Tuesday 27 October 2020

Coronavirus EU bailout came ‘close to failure’ but new compromise being drawn up

Mark Rutte at the Brussels talks on Monday morning Photo: Jonas Roosens, ANP

The EU summit on a coronavirus bailout package ended early on Monday morning without success so far, reports NOS.

‘The conversations last night made progress on a few things,’ prime minister Mark Rutte said in a briefing on Monday morning. ‘It looks a bit more hopeful than when I thought last night: it’s over.’

The heads of all 27 EU member states have traveled to Brussels to hash out an agreement on a package of financial measures to help countries whose public coffers have been drained by the Covid-19 pandemic. Rutte is leading a pack of so-called frugal countries which are resisting no-strings aid for countries like Italy and Spain.

The Netherlands – together with Austria, Denmark, Sweden and Finland – have been pushing hard for a smaller package and for loans rather than grants. A proposed recovery fund was originally set at €500 billion in grants and €250 billion in loans. But Rutte is insisting on a cap of €350 billion in grants and wants strict conditions placed on the loans.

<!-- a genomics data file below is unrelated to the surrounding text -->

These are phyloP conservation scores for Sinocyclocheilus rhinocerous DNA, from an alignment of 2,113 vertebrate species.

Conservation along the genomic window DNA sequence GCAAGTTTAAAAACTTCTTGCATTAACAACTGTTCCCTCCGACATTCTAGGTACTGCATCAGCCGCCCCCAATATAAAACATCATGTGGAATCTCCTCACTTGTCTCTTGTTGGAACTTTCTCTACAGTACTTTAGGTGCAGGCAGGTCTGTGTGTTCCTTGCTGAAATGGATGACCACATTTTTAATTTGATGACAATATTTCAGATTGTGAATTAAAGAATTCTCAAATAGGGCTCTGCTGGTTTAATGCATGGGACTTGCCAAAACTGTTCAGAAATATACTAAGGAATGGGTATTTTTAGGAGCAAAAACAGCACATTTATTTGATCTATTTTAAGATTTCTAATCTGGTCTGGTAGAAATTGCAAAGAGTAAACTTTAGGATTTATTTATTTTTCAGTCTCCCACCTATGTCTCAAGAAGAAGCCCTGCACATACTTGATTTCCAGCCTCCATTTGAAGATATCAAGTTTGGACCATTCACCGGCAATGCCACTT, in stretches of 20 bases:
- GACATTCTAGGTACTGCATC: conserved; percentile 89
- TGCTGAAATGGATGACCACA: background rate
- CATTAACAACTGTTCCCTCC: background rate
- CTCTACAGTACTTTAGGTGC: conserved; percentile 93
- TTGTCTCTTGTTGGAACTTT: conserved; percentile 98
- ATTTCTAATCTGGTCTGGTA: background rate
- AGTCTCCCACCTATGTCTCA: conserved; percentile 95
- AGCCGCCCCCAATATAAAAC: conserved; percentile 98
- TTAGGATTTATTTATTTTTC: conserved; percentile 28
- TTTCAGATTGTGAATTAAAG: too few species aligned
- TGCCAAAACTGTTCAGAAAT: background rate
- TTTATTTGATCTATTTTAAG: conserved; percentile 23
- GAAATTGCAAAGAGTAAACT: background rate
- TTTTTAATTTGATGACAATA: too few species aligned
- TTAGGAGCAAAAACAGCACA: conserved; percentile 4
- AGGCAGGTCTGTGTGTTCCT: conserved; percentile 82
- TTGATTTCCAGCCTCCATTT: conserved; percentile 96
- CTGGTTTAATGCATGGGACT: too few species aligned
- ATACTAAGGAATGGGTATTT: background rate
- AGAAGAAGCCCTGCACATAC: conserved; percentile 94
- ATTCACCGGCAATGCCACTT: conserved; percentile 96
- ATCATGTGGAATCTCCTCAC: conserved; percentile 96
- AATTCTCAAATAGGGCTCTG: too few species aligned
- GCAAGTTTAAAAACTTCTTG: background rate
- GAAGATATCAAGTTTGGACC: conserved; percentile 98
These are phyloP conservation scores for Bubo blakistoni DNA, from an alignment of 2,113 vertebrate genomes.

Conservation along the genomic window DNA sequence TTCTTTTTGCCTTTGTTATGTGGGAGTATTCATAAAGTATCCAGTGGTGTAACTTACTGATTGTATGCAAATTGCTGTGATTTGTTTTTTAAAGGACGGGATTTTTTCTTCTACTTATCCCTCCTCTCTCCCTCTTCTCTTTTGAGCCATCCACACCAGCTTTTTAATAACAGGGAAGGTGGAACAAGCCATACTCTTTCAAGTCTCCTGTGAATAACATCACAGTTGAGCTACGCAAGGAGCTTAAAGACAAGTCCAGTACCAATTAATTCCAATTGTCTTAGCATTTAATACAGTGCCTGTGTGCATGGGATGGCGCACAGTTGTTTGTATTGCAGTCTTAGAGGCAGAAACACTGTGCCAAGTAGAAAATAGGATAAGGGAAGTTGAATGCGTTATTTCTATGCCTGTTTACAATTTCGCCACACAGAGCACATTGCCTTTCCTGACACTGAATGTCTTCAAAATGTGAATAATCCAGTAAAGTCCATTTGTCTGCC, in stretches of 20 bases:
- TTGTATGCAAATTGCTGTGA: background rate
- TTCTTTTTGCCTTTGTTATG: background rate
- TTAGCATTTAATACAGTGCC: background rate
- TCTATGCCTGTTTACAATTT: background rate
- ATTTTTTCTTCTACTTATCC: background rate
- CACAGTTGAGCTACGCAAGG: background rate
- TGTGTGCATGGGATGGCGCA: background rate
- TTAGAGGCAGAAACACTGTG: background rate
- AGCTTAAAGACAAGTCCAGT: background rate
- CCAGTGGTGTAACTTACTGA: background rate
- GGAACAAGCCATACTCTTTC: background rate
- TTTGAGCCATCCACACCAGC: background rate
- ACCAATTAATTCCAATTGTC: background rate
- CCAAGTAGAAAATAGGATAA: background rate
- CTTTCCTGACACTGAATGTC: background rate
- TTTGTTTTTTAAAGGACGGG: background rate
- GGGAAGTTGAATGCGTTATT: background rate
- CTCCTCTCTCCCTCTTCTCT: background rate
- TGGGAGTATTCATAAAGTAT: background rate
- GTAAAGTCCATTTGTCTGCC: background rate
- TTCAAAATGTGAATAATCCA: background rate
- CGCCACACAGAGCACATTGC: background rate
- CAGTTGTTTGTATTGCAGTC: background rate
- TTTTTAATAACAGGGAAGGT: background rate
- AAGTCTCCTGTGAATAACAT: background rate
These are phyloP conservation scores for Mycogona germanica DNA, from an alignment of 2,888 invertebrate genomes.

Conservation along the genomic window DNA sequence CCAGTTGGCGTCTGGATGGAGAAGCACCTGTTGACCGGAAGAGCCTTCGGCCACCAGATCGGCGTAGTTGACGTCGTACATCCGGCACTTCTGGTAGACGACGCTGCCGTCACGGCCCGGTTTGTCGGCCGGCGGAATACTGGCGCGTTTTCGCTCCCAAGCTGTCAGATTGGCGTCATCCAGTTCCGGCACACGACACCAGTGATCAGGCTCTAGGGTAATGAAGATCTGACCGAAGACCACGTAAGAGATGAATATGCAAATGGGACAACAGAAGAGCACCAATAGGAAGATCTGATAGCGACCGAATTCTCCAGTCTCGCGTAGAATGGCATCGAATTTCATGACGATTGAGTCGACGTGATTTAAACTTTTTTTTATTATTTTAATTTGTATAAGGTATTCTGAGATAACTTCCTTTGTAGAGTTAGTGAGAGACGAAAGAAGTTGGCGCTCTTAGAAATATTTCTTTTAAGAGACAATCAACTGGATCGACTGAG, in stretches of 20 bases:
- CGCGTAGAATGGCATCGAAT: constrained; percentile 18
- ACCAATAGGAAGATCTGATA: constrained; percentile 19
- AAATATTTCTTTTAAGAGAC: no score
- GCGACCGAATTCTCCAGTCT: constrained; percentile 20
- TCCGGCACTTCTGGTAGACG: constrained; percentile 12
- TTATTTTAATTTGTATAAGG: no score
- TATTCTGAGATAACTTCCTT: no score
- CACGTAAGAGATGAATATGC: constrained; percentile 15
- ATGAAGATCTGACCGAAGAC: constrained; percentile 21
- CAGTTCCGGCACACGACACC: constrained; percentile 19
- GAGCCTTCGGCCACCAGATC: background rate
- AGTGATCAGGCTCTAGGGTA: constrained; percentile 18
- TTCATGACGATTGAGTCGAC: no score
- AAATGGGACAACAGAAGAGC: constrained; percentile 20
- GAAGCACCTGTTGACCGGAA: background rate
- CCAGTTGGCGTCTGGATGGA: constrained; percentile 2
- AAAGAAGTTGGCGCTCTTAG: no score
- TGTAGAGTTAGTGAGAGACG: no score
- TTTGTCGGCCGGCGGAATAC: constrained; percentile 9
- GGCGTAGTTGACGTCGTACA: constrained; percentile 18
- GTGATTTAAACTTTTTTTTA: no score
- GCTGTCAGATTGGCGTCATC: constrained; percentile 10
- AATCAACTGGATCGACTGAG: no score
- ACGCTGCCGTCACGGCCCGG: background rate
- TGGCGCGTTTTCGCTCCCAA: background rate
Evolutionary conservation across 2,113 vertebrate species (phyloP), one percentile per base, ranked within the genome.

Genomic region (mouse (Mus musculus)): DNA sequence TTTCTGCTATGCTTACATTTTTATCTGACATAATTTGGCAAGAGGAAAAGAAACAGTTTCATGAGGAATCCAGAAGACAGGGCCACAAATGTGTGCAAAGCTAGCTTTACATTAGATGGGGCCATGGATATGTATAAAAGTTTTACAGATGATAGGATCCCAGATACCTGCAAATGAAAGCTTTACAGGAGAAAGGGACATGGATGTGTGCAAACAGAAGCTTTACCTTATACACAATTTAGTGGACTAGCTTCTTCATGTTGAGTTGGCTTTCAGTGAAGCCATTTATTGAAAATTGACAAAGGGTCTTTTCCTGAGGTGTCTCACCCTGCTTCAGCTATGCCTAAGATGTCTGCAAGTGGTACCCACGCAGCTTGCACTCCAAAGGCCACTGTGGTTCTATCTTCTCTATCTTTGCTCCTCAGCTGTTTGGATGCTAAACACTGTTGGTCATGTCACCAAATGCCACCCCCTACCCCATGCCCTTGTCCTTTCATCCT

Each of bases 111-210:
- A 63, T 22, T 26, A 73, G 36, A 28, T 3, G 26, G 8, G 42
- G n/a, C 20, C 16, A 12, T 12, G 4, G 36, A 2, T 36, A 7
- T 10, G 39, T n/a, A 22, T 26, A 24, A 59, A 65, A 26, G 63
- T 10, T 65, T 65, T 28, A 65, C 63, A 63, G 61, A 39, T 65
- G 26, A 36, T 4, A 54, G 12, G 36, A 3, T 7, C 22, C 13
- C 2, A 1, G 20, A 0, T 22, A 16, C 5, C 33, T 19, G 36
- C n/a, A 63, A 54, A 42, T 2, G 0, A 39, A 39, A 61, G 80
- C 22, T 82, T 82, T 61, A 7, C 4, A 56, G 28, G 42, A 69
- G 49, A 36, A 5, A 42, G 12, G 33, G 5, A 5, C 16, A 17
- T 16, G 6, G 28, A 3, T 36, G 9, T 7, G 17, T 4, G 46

Italian prime minister Giuseppe Conte has accused Rutte of ‘blackmail’ and French president Emmanuel Macron has threatened to leave the summit if Rutte doesn’t budge.

On Saturday night, Macron and German chancellor Angela Merkel walked out of a meeting with Rutte and other ‘frugal block’ leaders.

Fury

Rutte and the Dutch government have been under fire for months for what their southern neighbours have described as a callous approach to the recovery plan. Finance Minister Wopke Hoekstra infuriated Spain and Italy in April when he called for the EU to ‘investigate countries which say they have no budgetary margin to deal with the effects of the crisis.’

Meanwhile, Hungarian prime minister Viktor Orbán told reporters over the weekend that Rutte ‘hates’ Hungary and doesn’t understand why the Dutch are attacking the central European country so hard.

The Netherlands and a number of other countries want to prevent member states which disregard the rule of law from receiving money from the new fund. Orbán has been criticized in recent years for intervening in the judiciary in Hungary and curbing the free press.

‘I hope we can reach an agreement,’ said Charles Michel, president of the European Council, late on Sunday evening. ‘I hope the news will be tomorrow that the EU has managed to do the impossible.’

The discussions will continue on Monday at 16:00.

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